Thumbs up from international guidelines1-8
and from patients Sarah, Bob, and Minnie

- THIS CONTENT IS FOR HEALTHCARE PROFESSIONALS ONLY -

Contents

Thumbs up from the international guidelines

International guidelines1-8 encourage health professionals to consider plant stanol ester, the functional ingredient in Benecol® foods and food supplements, as part of the management of raised cholesterol especially for the following three patient groups:

  1. Individuals with high LDL cholesterol at low or intermediate cardiovascular risk who do not qualify for statin therapy

  2. High and very high risk patients, such as patients with diabetes, who fail to reach their LDL-cholesterol targets on statins alone, or are statin intolerant

  3. Adults and children with familial hypercholesterolemia

When consumed in sufficient amounts as part of daily meals plant stanol ester lowers LDL cholesterol in 2-3 weeks by 10%, on average, and keeps it at the lower level.

So when helping your patients to manage their cholesterol, adding Benecol® foods or food supplements to their diets is the right thing to do.

Meet the patients and watch their stories below.

Patient Sarah

Sarah is a 39-year-old sales manager, non-smoker and physically moderately active. At a recent health check she found out that she had elevated blood LDL-cholesterol.

Patient Bob

Bob is a 46-year-old teacher with type 2 diabetes and hypercholesterolemia diagnosed four years ago at a routine health check.

Patient Minnie

Minnie is a 7-year-old girl who was recently diagnosed with familial hypercholesterolemia.
 

References

  1. Gylling et al. EAS Consensus Paper. Plant sterols and plant stanols in the management of dyslipidaemia and prevention of cardiovascular disease. Atherosclerosis 2014; 232: 346-360. http://www.atherosclerosis-journal.com/article/S0021-9150(13)00694-1/pdf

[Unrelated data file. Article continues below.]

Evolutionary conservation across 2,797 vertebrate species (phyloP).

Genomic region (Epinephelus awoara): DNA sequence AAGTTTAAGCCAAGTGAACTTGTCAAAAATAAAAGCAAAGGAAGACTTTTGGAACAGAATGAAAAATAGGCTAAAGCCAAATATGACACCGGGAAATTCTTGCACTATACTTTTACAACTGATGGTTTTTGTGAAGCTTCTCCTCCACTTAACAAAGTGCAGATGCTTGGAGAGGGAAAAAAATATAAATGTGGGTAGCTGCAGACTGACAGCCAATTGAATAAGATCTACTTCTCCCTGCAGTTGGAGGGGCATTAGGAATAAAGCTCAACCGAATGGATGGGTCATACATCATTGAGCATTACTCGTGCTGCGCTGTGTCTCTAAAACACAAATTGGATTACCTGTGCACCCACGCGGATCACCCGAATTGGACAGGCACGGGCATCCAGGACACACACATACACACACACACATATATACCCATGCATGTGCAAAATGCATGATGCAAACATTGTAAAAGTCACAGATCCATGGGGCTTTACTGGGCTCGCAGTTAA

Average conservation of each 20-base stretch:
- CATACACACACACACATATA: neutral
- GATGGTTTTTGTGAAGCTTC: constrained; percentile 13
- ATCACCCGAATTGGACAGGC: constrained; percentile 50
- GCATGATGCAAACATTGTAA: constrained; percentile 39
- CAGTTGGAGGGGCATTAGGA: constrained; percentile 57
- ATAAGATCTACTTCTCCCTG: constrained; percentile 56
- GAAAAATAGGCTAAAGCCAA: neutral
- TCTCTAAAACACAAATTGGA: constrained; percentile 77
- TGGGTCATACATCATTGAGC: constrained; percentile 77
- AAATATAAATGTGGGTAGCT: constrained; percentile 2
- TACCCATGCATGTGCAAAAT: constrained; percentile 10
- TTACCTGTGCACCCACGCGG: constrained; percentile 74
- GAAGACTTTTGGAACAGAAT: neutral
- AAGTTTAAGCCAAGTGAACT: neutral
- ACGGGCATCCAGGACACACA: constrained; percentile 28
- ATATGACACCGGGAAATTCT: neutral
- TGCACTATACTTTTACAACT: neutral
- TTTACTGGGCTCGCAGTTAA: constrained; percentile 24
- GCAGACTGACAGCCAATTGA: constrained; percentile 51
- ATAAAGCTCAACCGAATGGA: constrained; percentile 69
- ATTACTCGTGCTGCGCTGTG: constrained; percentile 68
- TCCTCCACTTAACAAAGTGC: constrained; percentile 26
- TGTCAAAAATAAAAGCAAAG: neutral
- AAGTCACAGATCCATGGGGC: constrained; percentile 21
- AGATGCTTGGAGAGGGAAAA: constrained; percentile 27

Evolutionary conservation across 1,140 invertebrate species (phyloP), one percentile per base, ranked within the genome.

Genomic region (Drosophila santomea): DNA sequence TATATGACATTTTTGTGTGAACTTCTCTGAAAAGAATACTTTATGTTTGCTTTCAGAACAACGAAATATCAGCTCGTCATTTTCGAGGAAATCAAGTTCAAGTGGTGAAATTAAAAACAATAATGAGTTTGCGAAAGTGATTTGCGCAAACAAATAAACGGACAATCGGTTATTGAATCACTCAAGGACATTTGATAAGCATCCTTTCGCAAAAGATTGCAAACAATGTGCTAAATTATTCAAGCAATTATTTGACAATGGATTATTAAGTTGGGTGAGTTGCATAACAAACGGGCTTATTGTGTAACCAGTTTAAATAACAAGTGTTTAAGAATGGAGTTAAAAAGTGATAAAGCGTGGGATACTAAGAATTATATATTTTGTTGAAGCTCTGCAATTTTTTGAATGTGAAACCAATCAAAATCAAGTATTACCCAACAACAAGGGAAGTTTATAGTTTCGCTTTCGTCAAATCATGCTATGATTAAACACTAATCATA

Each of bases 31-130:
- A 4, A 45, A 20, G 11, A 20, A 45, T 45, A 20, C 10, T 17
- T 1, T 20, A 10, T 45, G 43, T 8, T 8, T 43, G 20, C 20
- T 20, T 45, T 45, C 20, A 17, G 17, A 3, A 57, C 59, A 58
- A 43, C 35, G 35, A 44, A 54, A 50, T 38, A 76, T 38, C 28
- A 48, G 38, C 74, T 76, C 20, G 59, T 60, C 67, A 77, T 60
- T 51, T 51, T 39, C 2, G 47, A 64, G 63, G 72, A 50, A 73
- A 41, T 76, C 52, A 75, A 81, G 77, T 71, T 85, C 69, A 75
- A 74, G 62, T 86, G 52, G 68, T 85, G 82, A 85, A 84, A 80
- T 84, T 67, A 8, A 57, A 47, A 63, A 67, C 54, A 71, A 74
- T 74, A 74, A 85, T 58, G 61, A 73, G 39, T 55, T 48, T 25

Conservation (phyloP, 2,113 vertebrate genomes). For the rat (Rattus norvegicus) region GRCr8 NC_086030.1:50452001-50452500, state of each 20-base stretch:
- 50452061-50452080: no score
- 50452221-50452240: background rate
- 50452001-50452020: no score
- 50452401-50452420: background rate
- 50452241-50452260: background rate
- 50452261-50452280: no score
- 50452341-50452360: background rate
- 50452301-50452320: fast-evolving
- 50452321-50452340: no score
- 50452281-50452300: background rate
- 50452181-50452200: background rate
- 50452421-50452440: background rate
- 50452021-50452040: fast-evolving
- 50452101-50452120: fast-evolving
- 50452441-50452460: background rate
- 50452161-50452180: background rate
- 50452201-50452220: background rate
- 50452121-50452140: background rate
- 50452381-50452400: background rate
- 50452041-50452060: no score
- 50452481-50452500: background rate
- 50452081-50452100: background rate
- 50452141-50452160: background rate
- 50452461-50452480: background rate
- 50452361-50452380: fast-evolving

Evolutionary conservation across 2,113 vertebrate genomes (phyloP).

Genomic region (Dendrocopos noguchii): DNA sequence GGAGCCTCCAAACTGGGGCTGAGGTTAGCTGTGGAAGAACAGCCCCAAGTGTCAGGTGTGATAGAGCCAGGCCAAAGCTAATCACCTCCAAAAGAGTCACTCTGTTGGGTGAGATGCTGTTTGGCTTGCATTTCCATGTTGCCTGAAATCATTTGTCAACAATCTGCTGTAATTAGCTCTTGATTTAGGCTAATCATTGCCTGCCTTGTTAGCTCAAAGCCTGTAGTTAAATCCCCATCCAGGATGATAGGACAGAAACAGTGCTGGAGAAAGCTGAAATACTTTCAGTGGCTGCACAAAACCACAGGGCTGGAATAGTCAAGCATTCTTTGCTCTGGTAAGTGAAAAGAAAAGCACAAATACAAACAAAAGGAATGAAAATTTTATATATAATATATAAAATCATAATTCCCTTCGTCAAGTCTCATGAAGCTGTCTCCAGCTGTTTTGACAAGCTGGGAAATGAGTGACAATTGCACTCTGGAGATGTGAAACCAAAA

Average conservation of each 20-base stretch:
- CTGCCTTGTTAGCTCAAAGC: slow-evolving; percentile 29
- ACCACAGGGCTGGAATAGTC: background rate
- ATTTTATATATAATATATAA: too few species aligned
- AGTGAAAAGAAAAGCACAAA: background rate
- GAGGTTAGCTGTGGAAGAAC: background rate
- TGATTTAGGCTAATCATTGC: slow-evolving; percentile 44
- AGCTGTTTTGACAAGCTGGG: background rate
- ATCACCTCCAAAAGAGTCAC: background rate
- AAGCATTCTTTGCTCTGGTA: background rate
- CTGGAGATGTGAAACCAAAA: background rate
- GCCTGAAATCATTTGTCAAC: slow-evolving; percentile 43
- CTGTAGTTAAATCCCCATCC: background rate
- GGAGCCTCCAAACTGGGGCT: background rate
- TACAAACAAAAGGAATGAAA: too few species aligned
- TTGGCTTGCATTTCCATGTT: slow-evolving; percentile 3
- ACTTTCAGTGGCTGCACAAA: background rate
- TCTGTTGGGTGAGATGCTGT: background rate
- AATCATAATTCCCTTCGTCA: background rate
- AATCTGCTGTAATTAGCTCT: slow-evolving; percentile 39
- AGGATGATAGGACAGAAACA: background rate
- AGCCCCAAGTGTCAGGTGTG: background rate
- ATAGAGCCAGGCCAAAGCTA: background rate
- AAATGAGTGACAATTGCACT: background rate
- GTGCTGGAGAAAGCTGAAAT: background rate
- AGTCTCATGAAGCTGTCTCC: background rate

2. Catapano et al. 2016 ESC/EAS Guidelines for the management of dyslipidaemias. Atherosclerosis 2016; 253: 281-344. http://www.atherosclerosis-journal.com/article/S0021-9150(16)31267-9/pdf
  3. Piepoli et al. 2016 European Guidelines on cardiovascular disease prevention in clinical practice. Eur Heart J 2016; 37: 2315–2381. http://eurheartj.oxfordjournals.org/content/ehj/37/29/2315.full.pdf
  4. International Atherosclerosis Society. IAS Position Paper: Global Recommendations for the Management of Dyslipidemia, 2013. http://www.athero.org/IASPositionPaper.asp
  5. American Diabetes Association. Cardiovascular disease and risk management. Sec. 8. In Standards of Medical Care in Diabetes 2016. Diabetes Care 2016; 39: S60–S71.  http://care.diabetesjournals.org/content/diacare/39/Supplement_1/S60.full.pdf
  6. Expert Panel on Integrated Guidelines for Cardiovascular Health and Risk Reduction in Children and Adolescents: Summary Report. Pediatrics 2011; 128: S213 -S256. https://www.nhlbi.nih.gov/files/docs/peds_guidelines_sum.pdf
  7. Nordestgaard et al. EAS Consensus Paper. Familial hypercholesterolaemia is underdiagnosed and undertreated in the general population: guidance for clinicians to prevent coronary heart disease Eur Heart J 2013; 34 (45): 3478-3490. http://eurheartj.oxfordjournals.org/content/ehj/34/45/3478.full.pdf
  8. Stroes et al. EAS Consensus Paper. Statin-associated muscle symptoms: impact on statin therapy—European Atherosclerosis Society Consensus Panel Statement on Assessment, Aetiology and Management. Eur Heart J 2015; 36 (17): 1012-1022.  http://eurheartj.oxfordjournals.org/content/ehj/36/17/1012.full.pdf